Category Archives: dadstuff

Unsolicited Advice

Now that I’ve been a father for almost three months, I’m pretty sure I’m qualified to offer parenting advice. What follows are just a few notes I’ve jotted down since realizing that there’s more to life than the internet and my car. You are welcome in advance.

  • The one piece of advice I heard more than anything leading up to our daughter’s birth was “sleep now while you can.” Sure, whatever, it can’t be that bad, right? Well, yes and no. It is tough at first (though I’m told that it gets better eventually), but before I realized it, I had adapted to needing less sleep. I do feel a little bit tired pretty much all the time, but I hardly notice anymore. Sleeping more than four hours at one time feels like hibernation.
  • There’s no downtime. There’s always something that needs to be done, and it’s usually the kid’s laundry. At a certain point my body goes into autopilot and takes over.
  • There’s no reason for Diaper Genie bags to be transparent. None.
  • Breast pumps have more parts than my car.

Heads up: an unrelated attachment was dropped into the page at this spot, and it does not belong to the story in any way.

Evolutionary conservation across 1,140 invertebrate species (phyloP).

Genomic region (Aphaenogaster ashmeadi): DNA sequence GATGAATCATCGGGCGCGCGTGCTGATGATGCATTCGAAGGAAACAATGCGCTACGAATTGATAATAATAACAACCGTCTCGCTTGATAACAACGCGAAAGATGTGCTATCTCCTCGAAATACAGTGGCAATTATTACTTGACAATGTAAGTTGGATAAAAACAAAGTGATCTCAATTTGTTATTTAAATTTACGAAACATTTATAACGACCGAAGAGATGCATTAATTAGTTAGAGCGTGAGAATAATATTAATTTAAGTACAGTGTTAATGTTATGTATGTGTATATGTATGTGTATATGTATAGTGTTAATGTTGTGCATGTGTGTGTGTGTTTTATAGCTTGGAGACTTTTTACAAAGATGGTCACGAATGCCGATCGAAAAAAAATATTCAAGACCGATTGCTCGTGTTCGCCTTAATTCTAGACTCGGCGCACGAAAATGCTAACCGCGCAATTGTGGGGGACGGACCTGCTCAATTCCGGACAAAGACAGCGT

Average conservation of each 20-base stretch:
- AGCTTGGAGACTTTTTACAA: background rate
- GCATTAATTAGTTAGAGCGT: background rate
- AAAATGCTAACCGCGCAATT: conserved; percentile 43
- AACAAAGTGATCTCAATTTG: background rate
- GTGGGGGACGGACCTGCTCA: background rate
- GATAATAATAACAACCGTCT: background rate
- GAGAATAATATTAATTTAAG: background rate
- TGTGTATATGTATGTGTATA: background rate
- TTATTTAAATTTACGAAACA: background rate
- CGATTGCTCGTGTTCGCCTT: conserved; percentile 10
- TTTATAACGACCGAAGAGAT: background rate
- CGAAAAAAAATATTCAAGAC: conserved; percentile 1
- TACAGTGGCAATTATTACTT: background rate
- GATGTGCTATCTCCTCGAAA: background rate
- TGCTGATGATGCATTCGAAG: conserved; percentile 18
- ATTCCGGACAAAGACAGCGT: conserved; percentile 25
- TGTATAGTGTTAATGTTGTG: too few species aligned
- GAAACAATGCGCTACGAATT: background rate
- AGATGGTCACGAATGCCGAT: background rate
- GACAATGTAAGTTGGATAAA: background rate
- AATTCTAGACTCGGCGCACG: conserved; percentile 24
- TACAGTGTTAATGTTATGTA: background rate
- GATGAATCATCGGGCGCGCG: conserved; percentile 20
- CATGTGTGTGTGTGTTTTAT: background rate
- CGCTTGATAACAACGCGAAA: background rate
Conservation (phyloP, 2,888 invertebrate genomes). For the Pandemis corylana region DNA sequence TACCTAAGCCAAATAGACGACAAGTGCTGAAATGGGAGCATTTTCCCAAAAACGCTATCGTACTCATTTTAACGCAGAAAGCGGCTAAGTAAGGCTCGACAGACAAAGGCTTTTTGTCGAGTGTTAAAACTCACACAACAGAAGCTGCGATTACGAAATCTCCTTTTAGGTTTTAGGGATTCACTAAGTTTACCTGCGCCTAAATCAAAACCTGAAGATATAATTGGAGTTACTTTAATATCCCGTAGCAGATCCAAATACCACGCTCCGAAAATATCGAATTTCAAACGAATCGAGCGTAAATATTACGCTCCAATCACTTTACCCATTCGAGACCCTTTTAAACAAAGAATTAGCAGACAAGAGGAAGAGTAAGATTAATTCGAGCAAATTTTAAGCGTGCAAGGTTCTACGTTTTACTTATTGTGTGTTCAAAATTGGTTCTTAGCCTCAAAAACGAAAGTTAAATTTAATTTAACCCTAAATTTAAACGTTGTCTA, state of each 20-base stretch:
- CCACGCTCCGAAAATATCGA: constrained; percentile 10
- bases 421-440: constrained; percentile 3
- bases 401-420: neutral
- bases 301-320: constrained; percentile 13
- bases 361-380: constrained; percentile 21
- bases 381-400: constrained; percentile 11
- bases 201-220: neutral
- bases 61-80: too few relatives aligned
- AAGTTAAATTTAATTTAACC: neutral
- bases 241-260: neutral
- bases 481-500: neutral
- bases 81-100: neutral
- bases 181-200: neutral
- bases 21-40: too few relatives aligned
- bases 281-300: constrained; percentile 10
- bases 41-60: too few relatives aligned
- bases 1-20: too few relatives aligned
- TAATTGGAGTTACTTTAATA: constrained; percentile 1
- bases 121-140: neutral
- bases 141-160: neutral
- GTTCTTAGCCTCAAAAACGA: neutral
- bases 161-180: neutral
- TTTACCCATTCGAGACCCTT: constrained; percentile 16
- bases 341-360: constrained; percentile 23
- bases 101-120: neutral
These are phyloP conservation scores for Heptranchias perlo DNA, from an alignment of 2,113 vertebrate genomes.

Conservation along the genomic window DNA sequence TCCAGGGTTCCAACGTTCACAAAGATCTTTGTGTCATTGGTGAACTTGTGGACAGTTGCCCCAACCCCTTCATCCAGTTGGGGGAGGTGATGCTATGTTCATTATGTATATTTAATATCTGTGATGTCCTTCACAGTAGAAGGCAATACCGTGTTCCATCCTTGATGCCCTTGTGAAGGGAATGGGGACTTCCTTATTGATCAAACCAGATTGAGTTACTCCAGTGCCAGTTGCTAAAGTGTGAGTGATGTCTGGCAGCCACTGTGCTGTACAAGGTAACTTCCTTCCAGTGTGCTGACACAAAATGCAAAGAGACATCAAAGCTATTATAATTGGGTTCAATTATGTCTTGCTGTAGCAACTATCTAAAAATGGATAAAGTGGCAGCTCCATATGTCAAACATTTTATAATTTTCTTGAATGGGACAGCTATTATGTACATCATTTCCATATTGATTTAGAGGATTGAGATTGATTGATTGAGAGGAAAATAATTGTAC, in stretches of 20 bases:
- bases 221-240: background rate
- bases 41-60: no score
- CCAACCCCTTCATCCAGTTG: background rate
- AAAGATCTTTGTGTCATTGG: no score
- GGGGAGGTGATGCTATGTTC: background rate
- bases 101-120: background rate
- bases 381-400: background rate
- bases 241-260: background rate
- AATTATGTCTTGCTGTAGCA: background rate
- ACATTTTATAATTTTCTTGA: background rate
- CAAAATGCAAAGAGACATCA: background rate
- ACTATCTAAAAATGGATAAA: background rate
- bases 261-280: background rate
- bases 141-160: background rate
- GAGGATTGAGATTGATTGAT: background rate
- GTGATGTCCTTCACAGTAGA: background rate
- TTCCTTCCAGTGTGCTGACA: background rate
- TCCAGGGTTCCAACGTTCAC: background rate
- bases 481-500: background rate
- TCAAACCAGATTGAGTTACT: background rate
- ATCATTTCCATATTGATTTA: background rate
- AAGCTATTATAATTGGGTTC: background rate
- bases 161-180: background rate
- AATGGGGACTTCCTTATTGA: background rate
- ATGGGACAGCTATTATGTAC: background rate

• A remote control just out of reach may as well be miles away if you’re holding a sleeping baby.
  • I’ve never been so relieved or happy to hear someone else fart.
  • You want to show her off, but also don’t want anyone to touch her.
  • Temperature modulation is nearly impossible when holding a baby. I run a few degrees warmer than my wife most of the time, so we were already constantly changing the thermostat from our phones. Nowadays, when holding the equivalent of a small furnace in my arms, I’m usually roasting while my wife is comfortable, or I’m comfortable while she’s freezing. There does not appear to be any middle ground.
  • That thing that worked to soothe and calm the baby yesterday? Yeah, that won’t work today or ever again.
  • When you do manage to successfully calm a screaming baby, your prize is to continue holding that baby and not move a muscle for as long as possible.

Despite all of the above, it’s been a ton of fun from the moment she arrived and I wouldn’t trade it for anything.┬áThe first month is a vicious cycle: Eat. Poop. Sleep. Cry. Repeat. It feels like you’re taking turns caring for a fussy potato. Then one day she flashes the biggest smile right at you, and it’s all worth it.